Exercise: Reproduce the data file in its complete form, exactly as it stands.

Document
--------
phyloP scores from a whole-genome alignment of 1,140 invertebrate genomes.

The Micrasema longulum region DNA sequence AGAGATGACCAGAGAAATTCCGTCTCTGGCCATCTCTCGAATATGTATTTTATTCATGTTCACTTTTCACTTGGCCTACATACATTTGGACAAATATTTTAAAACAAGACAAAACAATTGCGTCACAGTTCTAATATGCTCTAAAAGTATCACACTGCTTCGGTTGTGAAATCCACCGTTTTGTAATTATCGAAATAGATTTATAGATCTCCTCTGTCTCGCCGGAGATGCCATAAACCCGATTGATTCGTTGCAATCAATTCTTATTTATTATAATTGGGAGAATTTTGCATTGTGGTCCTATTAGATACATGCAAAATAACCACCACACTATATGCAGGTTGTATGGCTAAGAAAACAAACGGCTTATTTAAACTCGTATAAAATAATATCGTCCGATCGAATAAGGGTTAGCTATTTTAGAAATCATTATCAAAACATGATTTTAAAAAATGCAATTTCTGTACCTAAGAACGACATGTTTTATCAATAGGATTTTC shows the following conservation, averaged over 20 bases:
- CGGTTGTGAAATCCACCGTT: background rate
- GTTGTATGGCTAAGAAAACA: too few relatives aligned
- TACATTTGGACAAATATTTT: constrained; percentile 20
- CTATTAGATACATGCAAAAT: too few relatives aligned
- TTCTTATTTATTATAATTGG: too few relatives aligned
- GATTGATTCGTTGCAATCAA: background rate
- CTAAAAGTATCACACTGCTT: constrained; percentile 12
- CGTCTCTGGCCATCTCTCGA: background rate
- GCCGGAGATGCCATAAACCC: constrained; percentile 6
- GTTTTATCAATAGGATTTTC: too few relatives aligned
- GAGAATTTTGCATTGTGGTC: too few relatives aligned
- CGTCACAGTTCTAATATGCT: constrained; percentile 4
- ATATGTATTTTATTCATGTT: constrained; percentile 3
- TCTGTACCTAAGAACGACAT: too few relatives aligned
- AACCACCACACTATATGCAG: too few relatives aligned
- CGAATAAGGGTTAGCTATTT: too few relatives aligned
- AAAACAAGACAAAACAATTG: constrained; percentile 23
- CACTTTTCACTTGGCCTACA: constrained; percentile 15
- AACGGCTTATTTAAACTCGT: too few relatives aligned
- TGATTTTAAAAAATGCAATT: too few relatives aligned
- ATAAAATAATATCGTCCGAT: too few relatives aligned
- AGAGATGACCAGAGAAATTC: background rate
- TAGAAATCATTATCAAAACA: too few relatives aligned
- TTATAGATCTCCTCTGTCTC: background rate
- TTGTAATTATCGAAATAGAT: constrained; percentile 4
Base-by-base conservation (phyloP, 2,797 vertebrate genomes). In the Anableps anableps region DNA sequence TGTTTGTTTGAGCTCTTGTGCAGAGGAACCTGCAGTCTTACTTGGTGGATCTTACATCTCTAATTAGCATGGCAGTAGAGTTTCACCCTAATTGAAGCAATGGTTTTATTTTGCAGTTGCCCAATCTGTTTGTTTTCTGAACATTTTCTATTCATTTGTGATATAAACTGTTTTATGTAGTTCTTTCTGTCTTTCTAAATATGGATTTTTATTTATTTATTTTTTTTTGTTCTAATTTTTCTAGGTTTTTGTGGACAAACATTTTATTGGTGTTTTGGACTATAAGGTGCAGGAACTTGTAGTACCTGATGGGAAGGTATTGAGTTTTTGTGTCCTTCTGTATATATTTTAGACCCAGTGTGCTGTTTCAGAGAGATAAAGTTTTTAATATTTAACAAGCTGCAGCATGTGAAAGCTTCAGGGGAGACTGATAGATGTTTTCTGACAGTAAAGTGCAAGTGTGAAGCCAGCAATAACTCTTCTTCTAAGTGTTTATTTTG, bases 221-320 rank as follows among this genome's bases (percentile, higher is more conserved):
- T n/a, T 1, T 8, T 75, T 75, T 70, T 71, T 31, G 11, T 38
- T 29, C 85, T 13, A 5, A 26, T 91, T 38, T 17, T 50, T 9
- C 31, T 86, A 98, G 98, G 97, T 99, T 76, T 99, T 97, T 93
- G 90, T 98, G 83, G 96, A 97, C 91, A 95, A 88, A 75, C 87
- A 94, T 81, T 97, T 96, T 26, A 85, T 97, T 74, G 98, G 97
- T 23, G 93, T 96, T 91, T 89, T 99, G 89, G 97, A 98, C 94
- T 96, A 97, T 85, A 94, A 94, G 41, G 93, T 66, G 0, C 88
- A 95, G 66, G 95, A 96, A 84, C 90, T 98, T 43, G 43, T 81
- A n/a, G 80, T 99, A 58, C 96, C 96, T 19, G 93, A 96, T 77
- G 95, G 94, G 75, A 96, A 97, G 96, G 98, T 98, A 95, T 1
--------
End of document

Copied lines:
phyloP scores from a whole-genome alignment of 1,140 invertebrate genomes.

The Micrasema longulum region DNA sequence AGAGATGACCAGAGAAATTCCGTCTCTGGCCATCTCTCGAATATGTATTTTATTCATGTTCACTTTTCACTTGGCCTACATACATTTGGACAAATATTTTAAAACAAGACAAAACAATTGCGTCACAGTTCTAATATGCTCTAAAAGTATCACACTGCTTCGGTTGTGAAATCCACCGTTTTGTAATTATCGAAATAGATTTATAGATCTCCTCTGTCTCGCCGGAGATGCCATAAACCCGATTGATTCGTTGCAATCAATTCTTATTTATTATAATTGGGAGAATTTTGCATTGTGGTCCTATTAGATACATGCAAAATAACCACCACACTATATGCAGGTTGTATGGCTAAGAAAACAAACGGCTTATTTAAACTCGTATAAAATAATATCGTCCGATCGAATAAGGGTTAGCTATTTTAGAAATCATTATCAAAACATGATTTTAAAAAATGCAATTTCTGTACCTAAGAACGACATGTTTTATCAATAGGATTTTC shows the following conservation, averaged over 20 bases:
- CGGTTGTGAAATCCACCGTT: background rate
- GTTGTATGGCTAAGAAAACA: too few relatives aligned
- TACATTTGGACAAATATTTT: constrained; percentile 20
- CTATTAGATACATGCAAAAT: too few relatives aligned
- TTCTTATTTATTATAATTGG: too few relatives aligned
- GATTGATTCGTTGCAATCAA: background rate
- CTAAAAGTATCACACTGCTT: constrained; percentile 12
- CGTCTCTGGCCATCTCTCGA: background rate
- GCCGGAGATGCCATAAACCC: constrained; percentile 6
- GTTTTATCAATAGGATTTTC: too few relatives aligned
- GAGAATTTTGCATTGTGGTC: too few relatives aligned
- CGTCACAGTTCTAATATGCT: constrained; percentile 4
- ATATGTATTTTATTCATGTT: constrained; percentile 3
- TCTGTACCTAAGAACGACAT: too few relatives aligned
- AACCACCACACTATATGCAG: too few relatives aligned
- CGAATAAGGGTTAGCTATTT: too few relatives aligned
- AAAACAAGACAAAACAATTG: constrained; percentile 23
- CACTTTTCACTTGGCCTACA: constrained; percentile 15
- AACGGCTTATTTAAACTCGT: too few relatives aligned
- TGATTTTAAAAAATGCAATT: too few relatives aligned
- ATAAAATAATATCGTCCGAT: too few relatives aligned
- AGAGATGACCAGAGAAATTC: background rate
- TAGAAATCATTATCAAAACA: too few relatives aligned
- TTATAGATCTCCTCTGTCTC: background rate
- TTGTAATTATCGAAATAGAT: constrained; percentile 4
Base-by-base conservation (phyloP, 2,797 vertebrate genomes). In the Anableps anableps region DNA sequence TGTTTGTTTGAGCTCTTGTGCAGAGGAACCTGCAGTCTTACTTGGTGGATCTTACATCTCTAATTAGCATGGCAGTAGAGTTTCACCCTAATTGAAGCAATGGTTTTATTTTGCAGTTGCCCAATCTGTTTGTTTTCTGAACATTTTCTATTCATTTGTGATATAAACTGTTTTATGTAGTTCTTTCTGTCTTTCTAAATATGGATTTTTATTTATTTATTTTTTTTTGTTCTAATTTTTCTAGGTTTTTGTGGACAAACATTTTATTGGTGTTTTGGACTATAAGGTGCAGGAACTTGTAGTACCTGATGGGAAGGTATTGAGTTTTTGTGTCCTTCTGTATATATTTTAGACCCAGTGTGCTGTTTCAGAGAGATAAAGTTTTTAATATTTAACAAGCTGCAGCATGTGAAAGCTTCAGGGGAGACTGATAGATGTTTTCTGACAGTAAAGTGCAAGTGTGAAGCCAGCAATAACTCTTCTTCTAAGTGTTTATTTTG, bases 221-320 rank as follows among this genome's bases (percentile, higher is more conserved):
- T n/a, T 1, T 8, T 75, T 75, T 70, T 71, T 31, G 11, T 38
- T 29, C 85, T 13, A 5, A 26, T 91, T 38, T 17, T 50, T 9
- C 31, T 86, A 98, G 98, G 97, T 99, T 76, T 99, T 97, T 93
- G 90, T 98, G 83, G 96, A 97, C 91, A 95, A 88, A 75, C 87
- A 94, T 81, T 97, T 96, T 26, A 85, T 97, T 74, G 98, G 97
- T 23, G 93, T 96, T 91, T 89, T 99, G 89, G 97, A 98, C 94
- T 96, A 97, T 85, A 94, A 94, G 41, G 93, T 66, G 0, C 88
- A 95, G 66, G 95, A 96, A 84, C 90, T 98, T 43, G 43, T 81
- A n/a, G 80, T 99, A 58, C 96, C 96, T 19, G 93, A 96, T 77
- G 95, G 94, G 75, A 96, A 97, G 96, G 98, T 98, A 95, T 1